(3) Note price levels. As best illustrated by the failure of negotiations on a revised sugar agreement in 1951 and a cocoa agreement in 1963, exporting countries are not prepared to accept the necessary trade-offs unless prices are extremely low. Alternatives. Various efforts have been made to invent mechanisms other than international commodity agreements, to transfer purchasing power to less developed countries whose incomes have been cyclically or chronically depressed. Some of these alternatives, such as commodity reserve currency proposals (United Nations, 1964a), would serve the objectives of foreign aid and international monetary “reform” to undermine the role of the price system as the main instrument of economic management in (relatively) free enterprises. Others acting through covert financial transfers (United Nations, 1964 b); Swerling 1964), the great advantage is that the price system, as a leader in economic resources, is not affected to a large extent. Finally, the International Monetary Fund has acted – albeit with great restraint and after some delay (Fleming – Lovasy 1960) – to provide an additional tranche (a quarter of the country`s IMF ratio) to compensate for the export revenue deficits of less developed countries when these deficits occur for reasons not under the control of the country suffering from balance-of-payments difficulties (International Monetary Fund 1963). Such an approach has the important advantage of taking into account fluctuations in export volume rather than reacting solely to fluctuations in commodity prices. (2) Reasonably stable market share. Since export quotas generally distribute markets in proportion to national shares over a given reference period, difficulties arise when there are sudden or longer-term changes in the shares held by different producing countries. The gradual ouster of U.S.
raw cotton by exports from other countries, reinforced by the development of synthetic fibres, prevented the negotiation of an international cotton agreement in the post-war period and the increase in the volume of exports from African countries seriously complicated the negotiations of the 1962 International Coffee Agreement. Since the end of the Second World War, agreements have been successfully negotiated on wheat, sugar, tin, coffee and olive oil. The 1949 and 1953 International Wheat Agreements (IWA) and the Post-War International Sugar Agreements (ISA) are prototypes of two forms of commodity agreements – the multilateral treaty and the variable export quota. Land prices and sugar caps have been set and, for the most part, imposed by the export regulations authorised by Member States; the sugar agreement also provided that stocks held by exporters were not higher or lower than the percentages indicated by export quotas. A very different instrumentality was used for wheat. Importers agreed to accept certain quantities when the price fell to the minimum level set in the agreement and exporters agreed to disclose certain quantities to Member States when the contract price was set. In terms of prices between the ground and the ceiling, the wheat agreement should be largely ineffective. The Tin Agreement (ITA) gradually set higher price thresholds for which a buffer storage agency (a) could purchase, (b) buy, c) could not buy or sell without special authorization, d) sold and (e) was required to sell. The agreement also provided for the introduction of export controls after the accumulation of the cushion exceeded the specified amounts. The main sanction of the coffee agreement, negotiated in 1962 at a long conference, was the certificate of origin to be required of importing countries in order to limit their recipe to exporters who choose to “do it alone”.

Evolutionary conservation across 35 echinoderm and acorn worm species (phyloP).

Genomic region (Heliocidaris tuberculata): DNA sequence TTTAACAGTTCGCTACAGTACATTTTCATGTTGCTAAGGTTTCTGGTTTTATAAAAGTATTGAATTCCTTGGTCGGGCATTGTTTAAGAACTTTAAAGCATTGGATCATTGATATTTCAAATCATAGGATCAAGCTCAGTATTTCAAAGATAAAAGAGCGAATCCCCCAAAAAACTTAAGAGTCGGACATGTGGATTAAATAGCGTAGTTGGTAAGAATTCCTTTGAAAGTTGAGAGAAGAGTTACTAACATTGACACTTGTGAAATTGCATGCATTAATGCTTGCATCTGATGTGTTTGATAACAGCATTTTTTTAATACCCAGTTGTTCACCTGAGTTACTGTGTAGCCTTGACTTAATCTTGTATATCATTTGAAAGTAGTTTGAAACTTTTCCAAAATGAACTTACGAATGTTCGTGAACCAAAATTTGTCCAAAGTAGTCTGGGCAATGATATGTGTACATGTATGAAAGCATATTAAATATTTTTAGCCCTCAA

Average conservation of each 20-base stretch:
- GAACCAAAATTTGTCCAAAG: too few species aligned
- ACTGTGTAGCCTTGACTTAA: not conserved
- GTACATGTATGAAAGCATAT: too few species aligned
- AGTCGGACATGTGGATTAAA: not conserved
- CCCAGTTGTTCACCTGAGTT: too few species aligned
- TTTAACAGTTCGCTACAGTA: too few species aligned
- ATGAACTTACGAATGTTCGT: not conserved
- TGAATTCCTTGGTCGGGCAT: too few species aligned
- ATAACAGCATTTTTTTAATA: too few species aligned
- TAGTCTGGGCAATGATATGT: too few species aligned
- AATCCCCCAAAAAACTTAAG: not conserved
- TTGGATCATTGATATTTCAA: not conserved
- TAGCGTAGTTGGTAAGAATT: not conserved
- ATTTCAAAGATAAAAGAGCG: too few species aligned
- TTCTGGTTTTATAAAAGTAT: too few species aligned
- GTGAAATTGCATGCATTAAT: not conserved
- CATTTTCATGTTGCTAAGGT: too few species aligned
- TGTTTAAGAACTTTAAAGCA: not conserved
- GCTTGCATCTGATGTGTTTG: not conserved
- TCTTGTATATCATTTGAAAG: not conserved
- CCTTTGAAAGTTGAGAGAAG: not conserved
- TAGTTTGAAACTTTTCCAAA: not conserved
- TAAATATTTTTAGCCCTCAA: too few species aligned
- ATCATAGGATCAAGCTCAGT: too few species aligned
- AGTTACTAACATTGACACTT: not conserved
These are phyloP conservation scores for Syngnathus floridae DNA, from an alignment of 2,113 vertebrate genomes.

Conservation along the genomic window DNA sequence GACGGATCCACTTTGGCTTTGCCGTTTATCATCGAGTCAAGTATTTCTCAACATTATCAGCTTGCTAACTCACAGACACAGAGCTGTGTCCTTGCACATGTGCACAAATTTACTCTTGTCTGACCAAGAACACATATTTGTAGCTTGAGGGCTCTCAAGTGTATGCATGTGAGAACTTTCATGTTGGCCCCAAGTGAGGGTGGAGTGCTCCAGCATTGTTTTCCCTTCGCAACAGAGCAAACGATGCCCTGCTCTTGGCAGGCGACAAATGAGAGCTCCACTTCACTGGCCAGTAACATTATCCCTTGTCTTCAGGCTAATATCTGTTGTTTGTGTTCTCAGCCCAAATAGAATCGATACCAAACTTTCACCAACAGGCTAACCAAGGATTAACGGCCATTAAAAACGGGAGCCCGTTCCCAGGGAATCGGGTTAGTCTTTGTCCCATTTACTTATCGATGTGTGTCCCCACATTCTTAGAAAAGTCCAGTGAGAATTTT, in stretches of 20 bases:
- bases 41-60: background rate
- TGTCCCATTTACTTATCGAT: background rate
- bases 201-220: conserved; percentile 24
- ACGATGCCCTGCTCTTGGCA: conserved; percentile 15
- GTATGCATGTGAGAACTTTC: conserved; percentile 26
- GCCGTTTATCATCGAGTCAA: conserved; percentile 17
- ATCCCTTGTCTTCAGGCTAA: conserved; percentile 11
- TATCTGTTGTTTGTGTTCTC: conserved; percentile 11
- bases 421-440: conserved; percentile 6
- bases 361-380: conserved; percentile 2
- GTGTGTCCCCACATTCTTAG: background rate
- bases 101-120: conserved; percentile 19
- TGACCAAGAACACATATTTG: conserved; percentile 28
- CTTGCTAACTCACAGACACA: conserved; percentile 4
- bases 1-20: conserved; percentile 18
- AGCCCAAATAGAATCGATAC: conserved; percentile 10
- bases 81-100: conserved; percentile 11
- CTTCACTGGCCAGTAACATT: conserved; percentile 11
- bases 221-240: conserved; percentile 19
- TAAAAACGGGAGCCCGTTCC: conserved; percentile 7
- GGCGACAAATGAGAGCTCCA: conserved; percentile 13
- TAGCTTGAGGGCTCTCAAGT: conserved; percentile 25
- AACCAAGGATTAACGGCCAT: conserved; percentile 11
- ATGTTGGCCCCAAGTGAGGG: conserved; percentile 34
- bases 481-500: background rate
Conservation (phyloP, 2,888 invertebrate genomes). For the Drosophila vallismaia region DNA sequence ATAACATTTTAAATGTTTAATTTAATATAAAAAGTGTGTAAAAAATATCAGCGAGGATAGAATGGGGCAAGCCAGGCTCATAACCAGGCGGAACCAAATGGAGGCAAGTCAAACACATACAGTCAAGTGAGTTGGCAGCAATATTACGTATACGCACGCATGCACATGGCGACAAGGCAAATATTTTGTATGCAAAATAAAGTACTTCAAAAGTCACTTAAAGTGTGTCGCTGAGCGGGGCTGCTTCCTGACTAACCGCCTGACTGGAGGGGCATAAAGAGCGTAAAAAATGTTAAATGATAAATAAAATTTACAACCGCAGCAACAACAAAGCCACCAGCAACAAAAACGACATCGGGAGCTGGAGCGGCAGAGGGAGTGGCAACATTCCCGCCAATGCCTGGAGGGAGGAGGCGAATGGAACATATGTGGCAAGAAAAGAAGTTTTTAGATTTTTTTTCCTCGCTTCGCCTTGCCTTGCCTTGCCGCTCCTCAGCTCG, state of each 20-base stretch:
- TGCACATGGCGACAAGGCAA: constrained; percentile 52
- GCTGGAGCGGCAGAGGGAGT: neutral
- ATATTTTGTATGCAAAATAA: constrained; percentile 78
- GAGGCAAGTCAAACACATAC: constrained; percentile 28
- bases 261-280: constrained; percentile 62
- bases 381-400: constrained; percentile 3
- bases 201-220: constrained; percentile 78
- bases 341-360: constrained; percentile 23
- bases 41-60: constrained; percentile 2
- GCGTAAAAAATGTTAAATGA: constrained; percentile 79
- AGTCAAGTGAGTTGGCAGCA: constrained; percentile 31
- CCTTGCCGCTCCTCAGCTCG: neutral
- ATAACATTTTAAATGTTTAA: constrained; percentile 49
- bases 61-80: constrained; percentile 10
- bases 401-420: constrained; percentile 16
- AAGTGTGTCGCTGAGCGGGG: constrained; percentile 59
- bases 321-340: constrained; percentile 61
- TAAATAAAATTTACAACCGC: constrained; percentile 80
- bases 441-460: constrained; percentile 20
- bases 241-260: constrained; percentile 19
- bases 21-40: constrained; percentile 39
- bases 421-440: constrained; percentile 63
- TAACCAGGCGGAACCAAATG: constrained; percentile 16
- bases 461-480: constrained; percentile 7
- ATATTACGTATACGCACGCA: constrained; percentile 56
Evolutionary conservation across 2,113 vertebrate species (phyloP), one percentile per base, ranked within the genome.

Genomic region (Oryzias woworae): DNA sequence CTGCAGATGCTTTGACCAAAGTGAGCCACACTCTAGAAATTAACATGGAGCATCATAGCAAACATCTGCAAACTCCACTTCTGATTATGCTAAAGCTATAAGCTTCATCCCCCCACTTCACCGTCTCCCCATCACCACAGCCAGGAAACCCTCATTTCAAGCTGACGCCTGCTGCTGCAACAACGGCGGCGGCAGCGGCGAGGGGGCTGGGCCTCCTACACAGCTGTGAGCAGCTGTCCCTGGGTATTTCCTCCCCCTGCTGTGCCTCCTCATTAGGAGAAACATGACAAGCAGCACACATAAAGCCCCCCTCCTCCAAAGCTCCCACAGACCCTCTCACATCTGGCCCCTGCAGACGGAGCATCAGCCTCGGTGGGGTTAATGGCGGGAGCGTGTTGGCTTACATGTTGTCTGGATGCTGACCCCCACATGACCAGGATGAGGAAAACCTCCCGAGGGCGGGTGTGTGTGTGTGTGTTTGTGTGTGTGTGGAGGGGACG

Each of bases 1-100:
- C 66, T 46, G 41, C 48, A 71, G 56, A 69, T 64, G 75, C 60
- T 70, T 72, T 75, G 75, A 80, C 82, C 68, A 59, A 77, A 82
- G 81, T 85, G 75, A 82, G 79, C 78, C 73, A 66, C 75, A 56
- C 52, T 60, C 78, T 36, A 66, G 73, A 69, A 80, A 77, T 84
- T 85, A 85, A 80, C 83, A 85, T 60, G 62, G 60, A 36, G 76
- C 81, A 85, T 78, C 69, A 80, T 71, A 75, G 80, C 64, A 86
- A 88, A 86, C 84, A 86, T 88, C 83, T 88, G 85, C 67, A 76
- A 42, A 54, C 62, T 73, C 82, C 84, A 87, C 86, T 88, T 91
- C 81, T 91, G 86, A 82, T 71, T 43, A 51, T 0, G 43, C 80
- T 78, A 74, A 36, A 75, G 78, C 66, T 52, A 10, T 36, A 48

International Commodity Bodies (ICBs) are independent and autonomous legal entities, with their mandates, procedures and boards of directors as their supreme authority.